• Without successful exits, investors reaffirm their decisions to say no, the best founders leave for California, and the ecosystem becomes bounded by “small thinking”
  • The investors and founders who remain are more likely to be the ones playing “finite games” focused on what could go wrong than the ones who want to play “infinite games” focused on what could go right
Conclusion
  • Alex sums it up by saying these differences aren’t a matter of degrees. They represent two totally different systems. One works; it is fast, focused on what could go right, and optimized for the “infinite game.” One doesn’t work; it is slow, focused on “defending” valuations, and optimized for the “finite game”
  • He ends by pointing out the problem with the Canadian startup scene isn’t a lack of anything. There is plenty of money, startups, investors, research, talent, and creativity. The problem is the presence of actively bad things: innovation credits, bad incubators and entrepreneurship programs, and a fixation on “milestone thinking”
  • To build a great startup community in Canada, people need to let go of “crutches” and choose to play the “infinite game”
I thought this was a thoughtful analysis of the “magic” of the startup cycle - “infinite games,” moving fast vs. slow, and focus on “what could go right”. Every startup ecosystem evolves differently, but I think we are lucky to be in one that “works” here in the PNW, and the depth and diversity of our region’s unicorns and soonicorns are a great testament to that.
But I’d love to get your take here, too:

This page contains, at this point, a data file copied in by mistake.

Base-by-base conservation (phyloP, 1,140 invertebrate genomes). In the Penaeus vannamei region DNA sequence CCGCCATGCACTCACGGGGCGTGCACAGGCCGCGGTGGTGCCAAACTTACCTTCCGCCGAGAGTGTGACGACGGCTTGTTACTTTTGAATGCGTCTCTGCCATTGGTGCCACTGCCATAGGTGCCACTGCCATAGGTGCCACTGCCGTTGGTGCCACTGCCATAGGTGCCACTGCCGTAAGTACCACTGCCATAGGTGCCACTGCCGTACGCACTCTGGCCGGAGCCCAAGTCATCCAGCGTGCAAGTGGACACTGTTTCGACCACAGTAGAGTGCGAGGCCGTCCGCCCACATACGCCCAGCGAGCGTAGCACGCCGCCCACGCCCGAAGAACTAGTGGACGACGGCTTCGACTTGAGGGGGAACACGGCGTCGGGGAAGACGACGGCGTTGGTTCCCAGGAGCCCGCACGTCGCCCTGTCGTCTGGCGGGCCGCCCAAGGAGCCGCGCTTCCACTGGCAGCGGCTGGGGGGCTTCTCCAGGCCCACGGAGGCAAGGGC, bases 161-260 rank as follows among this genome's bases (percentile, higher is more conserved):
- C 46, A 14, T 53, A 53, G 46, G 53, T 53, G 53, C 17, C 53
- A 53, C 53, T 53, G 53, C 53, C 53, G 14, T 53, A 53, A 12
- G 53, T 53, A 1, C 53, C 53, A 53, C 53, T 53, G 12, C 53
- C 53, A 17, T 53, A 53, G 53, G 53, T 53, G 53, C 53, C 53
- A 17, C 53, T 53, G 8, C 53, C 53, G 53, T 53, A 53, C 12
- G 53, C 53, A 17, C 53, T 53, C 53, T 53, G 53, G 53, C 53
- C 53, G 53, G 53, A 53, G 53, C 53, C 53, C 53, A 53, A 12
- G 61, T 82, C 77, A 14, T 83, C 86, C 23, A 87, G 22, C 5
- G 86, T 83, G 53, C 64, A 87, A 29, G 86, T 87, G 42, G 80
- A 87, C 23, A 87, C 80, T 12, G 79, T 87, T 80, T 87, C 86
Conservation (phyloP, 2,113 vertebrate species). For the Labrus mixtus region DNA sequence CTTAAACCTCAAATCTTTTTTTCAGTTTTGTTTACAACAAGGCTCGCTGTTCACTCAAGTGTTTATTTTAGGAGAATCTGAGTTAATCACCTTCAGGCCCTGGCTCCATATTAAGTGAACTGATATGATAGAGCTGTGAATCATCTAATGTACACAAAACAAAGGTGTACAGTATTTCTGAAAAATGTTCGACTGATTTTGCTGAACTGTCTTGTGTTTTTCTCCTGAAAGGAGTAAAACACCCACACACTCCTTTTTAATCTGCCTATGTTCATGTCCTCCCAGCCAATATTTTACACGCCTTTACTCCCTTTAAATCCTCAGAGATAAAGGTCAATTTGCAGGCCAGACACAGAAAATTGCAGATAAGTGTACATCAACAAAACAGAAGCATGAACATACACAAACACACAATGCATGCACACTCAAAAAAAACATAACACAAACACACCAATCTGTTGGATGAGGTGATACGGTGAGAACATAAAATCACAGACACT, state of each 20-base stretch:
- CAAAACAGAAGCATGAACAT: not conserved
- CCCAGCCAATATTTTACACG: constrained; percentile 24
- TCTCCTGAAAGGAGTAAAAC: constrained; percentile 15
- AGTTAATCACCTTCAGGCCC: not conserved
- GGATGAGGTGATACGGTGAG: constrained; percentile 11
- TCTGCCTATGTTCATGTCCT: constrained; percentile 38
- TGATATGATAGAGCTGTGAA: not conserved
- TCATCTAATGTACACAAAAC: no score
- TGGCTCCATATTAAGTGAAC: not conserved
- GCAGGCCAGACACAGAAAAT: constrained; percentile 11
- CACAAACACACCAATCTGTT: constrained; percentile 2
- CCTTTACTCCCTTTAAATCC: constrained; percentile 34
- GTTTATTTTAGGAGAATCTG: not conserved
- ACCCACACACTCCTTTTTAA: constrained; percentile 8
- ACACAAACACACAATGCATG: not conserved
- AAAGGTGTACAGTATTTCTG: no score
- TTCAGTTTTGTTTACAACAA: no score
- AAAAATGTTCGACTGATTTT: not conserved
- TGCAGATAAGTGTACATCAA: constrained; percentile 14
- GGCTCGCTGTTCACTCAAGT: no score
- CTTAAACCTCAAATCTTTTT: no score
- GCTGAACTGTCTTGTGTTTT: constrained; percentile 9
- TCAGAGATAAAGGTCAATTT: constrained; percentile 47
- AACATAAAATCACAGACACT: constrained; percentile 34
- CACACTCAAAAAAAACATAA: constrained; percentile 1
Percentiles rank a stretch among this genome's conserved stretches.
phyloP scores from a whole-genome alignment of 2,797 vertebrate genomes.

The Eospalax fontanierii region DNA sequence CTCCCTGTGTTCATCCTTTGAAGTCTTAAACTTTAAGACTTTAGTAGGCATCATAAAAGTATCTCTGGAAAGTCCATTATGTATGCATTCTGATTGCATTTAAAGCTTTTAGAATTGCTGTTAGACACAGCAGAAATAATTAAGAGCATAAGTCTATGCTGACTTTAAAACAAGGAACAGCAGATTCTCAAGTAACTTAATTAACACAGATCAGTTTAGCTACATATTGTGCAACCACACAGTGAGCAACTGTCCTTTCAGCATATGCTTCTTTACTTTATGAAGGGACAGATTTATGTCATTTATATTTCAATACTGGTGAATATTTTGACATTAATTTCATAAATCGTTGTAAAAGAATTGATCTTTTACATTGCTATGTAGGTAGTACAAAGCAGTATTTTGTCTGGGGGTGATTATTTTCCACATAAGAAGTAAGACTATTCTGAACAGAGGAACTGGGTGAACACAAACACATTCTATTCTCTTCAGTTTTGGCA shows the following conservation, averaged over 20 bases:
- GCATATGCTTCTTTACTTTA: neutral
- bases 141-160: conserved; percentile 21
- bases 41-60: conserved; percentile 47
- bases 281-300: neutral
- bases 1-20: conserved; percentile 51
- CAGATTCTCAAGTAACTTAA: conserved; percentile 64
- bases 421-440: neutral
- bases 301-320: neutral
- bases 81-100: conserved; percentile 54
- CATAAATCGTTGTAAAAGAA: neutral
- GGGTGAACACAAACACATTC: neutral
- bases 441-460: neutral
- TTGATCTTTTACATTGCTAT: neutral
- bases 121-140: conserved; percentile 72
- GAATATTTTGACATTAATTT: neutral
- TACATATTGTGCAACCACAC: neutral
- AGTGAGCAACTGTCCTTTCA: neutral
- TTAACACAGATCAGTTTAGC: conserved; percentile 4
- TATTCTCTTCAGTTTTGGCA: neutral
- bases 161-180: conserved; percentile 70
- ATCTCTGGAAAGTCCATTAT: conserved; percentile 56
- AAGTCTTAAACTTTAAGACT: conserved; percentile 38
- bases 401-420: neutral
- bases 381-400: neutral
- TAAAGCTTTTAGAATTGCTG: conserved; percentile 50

• Does the Seattle startup ecosystem “work”?
  • What are the strengths and weaknesses of the PNW tech scene?
  • How have things changed over the last few years, and where do you see things trending over the next few years?
Readers' responses on Parler
Last week, I wrote a summary of the events leading to Parler’s shutdown, and received a lot of thoughtful responses about what happened, so I am sharing a few of them below.
Do you think the tech companies were right to shut down Parler?
  • Yes: The cloud/storefront providers have every right to turn customers away. If tech companies couldn’t decide who they do and do not serve, or what they do or do not allow on their platforms, for me that would mess with a bunch of other IRL precedents as well.
  • No: I agree with David Sacks and Naval. It was a mistake to shut down Parler, and the big tech companies are going to regret it as the government cracks down harder on technology platforms
Do you think this is a “special case,” or is this setting a precedent for how tech companies will operate in the future?
  • It is setting a precedent, but it can become a “special case” if government resumes its role. Angela Merkel is right; it is government’s role to make the rules but effectively that responsibility has been abdicated to business.
Here is a link to read more if you are interested in other readers’ responses.
Other stuff Dan's talking about
📱 State of Mobile 2021 - App Annie says Gen Z is hanging out on Snap, Twitch, TikTok, and Roblox, while olds are hanging out on Nextdoor talking about their Ring cams and the weather 😂
🛌 Revenge Bedtime Procrastination - “A phenomenon in which people who don’t have much control over their daytime life refuse to go to sleep early in order to regain some sense of freedom during late night hours”
📚 Wikipedia Turns 20 - It’s so impressive how Wikipedia became the reference site for the internet, while big tech tries to figure out how to deal with “fake news,” censorship, and disinformation. Mo’ money, mo’ problems?
🚜 Farmland - Once I’m done with SPACs and crypto, I need to get my hands on some farmland because that’s what Bill Gates is buying! This is a pretty great piece of investigative journalism from The Land Report (you’ll never go to this website again) on America’s largest farmland owner
Please hit reply! (Or subscribe or forward!)
About me: I’m an investor at Madrona, a Seattle-based venture capital firm that has been early partners with companies like Amazon, Smartsheet, Snowflake, Apptio, and Redfin.